We have found that after our beer has been bottled for several months that it has a very large head on it when we pour. It doesn't matter how slow we pour or how angled the glass is - it foams up like crazy. Are we doing something wrong or does this happen often with natural carbonation?
Have these bottles been in the fridge for at least a few days to force the CO2 into the beer? If not try that. Otherwise the beer is either well over carbonated
So over or under carbonating will cause gushers? I just can't wrap my head around that logic. My flat beer doesn't ever gush. Where does the chill for two days to force co2 into the beer come from?
Also I have had beerstone at the homebrew level.
Can't comment on the Beerstones but regarding the CO2, yes, as we know there are different levels of CO2 in the beer dependent upon temperature of the beer. Colder beer will retain higher levels of CO2 than warmer beer. This is why, when priming, it is important to factor beer temp for the sugar calculation. When you take a bottle of beer that has been conditioning at 70+ for a few weeks and then open it warm there is the possibility that the bottle will gush because the CO2 has not been full absorbed into the beer (it may happen, it may not). If the beer is then refrigerated for a few days the beer will absorb the CO2 more readily and stabilize in the beer.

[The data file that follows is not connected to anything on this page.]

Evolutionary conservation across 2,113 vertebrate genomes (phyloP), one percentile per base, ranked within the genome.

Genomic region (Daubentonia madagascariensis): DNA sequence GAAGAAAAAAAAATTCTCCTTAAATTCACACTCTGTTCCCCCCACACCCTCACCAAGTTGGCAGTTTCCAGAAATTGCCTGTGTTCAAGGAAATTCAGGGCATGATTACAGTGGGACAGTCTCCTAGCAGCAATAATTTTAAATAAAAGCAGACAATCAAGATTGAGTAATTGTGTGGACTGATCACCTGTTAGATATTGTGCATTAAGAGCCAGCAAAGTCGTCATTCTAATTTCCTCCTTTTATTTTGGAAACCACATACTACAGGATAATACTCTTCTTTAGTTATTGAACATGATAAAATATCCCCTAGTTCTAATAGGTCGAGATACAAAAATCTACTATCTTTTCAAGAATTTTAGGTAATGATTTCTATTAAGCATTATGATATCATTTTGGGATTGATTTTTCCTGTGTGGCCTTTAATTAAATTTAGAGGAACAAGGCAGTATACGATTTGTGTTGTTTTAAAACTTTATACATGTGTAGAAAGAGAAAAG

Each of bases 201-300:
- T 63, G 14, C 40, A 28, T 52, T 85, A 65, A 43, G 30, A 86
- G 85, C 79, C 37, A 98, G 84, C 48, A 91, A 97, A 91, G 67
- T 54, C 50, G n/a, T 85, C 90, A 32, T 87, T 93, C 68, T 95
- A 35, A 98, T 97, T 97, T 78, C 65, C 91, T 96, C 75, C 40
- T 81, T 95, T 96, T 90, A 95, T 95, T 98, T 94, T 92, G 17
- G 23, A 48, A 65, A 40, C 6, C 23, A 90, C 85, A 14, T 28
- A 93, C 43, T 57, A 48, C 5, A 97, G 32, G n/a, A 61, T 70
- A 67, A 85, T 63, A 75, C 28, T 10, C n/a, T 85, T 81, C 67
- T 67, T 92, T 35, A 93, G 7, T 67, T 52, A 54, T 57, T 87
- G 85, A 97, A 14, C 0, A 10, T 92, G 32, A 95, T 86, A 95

This is all my understanding as relayed over the years by people more knowledgeable than I. I only bottle and always have and these are also my experiences.